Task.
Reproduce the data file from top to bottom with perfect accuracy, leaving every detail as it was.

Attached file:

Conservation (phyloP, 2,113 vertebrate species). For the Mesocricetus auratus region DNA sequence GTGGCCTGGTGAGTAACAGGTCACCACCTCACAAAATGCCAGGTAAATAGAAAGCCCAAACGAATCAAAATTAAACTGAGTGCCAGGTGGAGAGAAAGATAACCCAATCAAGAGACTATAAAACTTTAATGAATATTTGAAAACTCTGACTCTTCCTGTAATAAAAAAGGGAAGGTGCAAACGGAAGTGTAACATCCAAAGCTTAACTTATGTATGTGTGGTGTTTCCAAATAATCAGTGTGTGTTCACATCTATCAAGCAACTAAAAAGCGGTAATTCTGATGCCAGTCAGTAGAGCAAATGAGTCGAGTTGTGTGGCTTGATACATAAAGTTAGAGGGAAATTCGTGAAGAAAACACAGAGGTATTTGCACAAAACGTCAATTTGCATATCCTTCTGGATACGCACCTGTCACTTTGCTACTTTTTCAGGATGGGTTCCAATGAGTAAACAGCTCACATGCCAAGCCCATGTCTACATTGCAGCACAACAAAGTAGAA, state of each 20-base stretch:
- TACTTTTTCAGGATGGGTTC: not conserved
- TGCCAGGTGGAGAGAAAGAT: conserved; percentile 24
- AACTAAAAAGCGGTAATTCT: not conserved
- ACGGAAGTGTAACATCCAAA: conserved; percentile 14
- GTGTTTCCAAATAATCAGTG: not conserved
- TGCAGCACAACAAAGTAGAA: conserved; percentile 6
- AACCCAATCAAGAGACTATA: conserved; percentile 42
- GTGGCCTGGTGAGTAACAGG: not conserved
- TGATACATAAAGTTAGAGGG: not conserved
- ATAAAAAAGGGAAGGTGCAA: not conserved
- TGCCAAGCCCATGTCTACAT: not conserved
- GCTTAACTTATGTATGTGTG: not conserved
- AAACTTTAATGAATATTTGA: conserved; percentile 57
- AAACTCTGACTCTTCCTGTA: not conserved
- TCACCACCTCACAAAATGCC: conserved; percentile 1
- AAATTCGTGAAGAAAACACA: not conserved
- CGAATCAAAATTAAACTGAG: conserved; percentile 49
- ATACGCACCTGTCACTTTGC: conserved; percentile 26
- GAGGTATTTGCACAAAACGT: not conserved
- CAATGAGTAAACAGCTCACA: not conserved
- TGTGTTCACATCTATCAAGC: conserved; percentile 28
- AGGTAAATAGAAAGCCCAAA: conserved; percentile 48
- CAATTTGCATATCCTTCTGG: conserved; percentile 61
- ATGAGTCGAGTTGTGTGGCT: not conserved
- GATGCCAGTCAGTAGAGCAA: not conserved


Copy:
Conservation (phyloP, 2,113 vertebrate species). For the Mesocricetus auratus region DNA sequence GTGGCCTGGTGAGTAACAGGTCACCACCTCACAAAATGCCAGGTAAATAGAAAGCCCAAACGAATCAAAATTAAACTGAGTGCCAGGTGGAGAGAAAGATAACCCAATCAAGAGACTATAAAACTTTAATGAATATTTGAAAACTCTGACTCTTCCTGTAATAAAAAAGGGAAGGTGCAAACGGAAGTGTAACATCCAAAGCTTAACTTATGTATGTGTGGTGTTTCCAAATAATCAGTGTGTGTTCACATCTATCAAGCAACTAAAAAGCGGTAATTCTGATGCCAGTCAGTAGAGCAAATGAGTCGAGTTGTGTGGCTTGATACATAAAGTTAGAGGGAAATTCGTGAAGAAAACACAGAGGTATTTGCACAAAACGTCAATTTGCATATCCTTCTGGATACGCACCTGTCACTTTGCTACTTTTTCAGGATGGGTTCCAATGAGTAAACAGCTCACATGCCAAGCCCATGTCTACATTGCAGCACAACAAAGTAGAA, state of each 20-base stretch:
- TACTTTTTCAGGATGGGTTC: not conserved
- TGCCAGGTGGAGAGAAAGAT: conserved; percentile 24
- AACTAAAAAGCGGTAATTCT: not conserved
- ACGGAAGTGTAACATCCAAA: conserved; percentile 14
- GTGTTTCCAAATAATCAGTG: not conserved
- TGCAGCACAACAAAGTAGAA: conserved; percentile 6
- AACCCAATCAAGAGACTATA: conserved; percentile 42
- GTGGCCTGGTGAGTAACAGG: not conserved
- TGATACATAAAGTTAGAGGG: not conserved
- ATAAAAAAGGGAAGGTGCAA: not conserved
- TGCCAAGCCCATGTCTACAT: not conserved
- GCTTAACTTATGTATGTGTG: not conserved
- AAACTTTAATGAATATTTGA: conserved; percentile 57
- AAACTCTGACTCTTCCTGTA: not conserved
- TCACCACCTCACAAAATGCC: conserved; percentile 1
- AAATTCGTGAAGAAAACACA: not conserved
- CGAATCAAAATTAAACTGAG: conserved; percentile 49
- ATACGCACCTGTCACTTTGC: conserved; percentile 26
- GAGGTATTTGCACAAAACGT: not conserved
- CAATGAGTAAACAGCTCACA: not conserved
- TGTGTTCACATCTATCAAGC: conserved; percentile 28
- AGGTAAATAGAAAGCCCAAA: conserved; percentile 48
- CAATTTGCATATCCTTCTGG: conserved; percentile 61
- ATGAGTCGAGTTGTGTGGCT: not conserved
- GATGCCAGTCAGTAGAGCAA: not conserved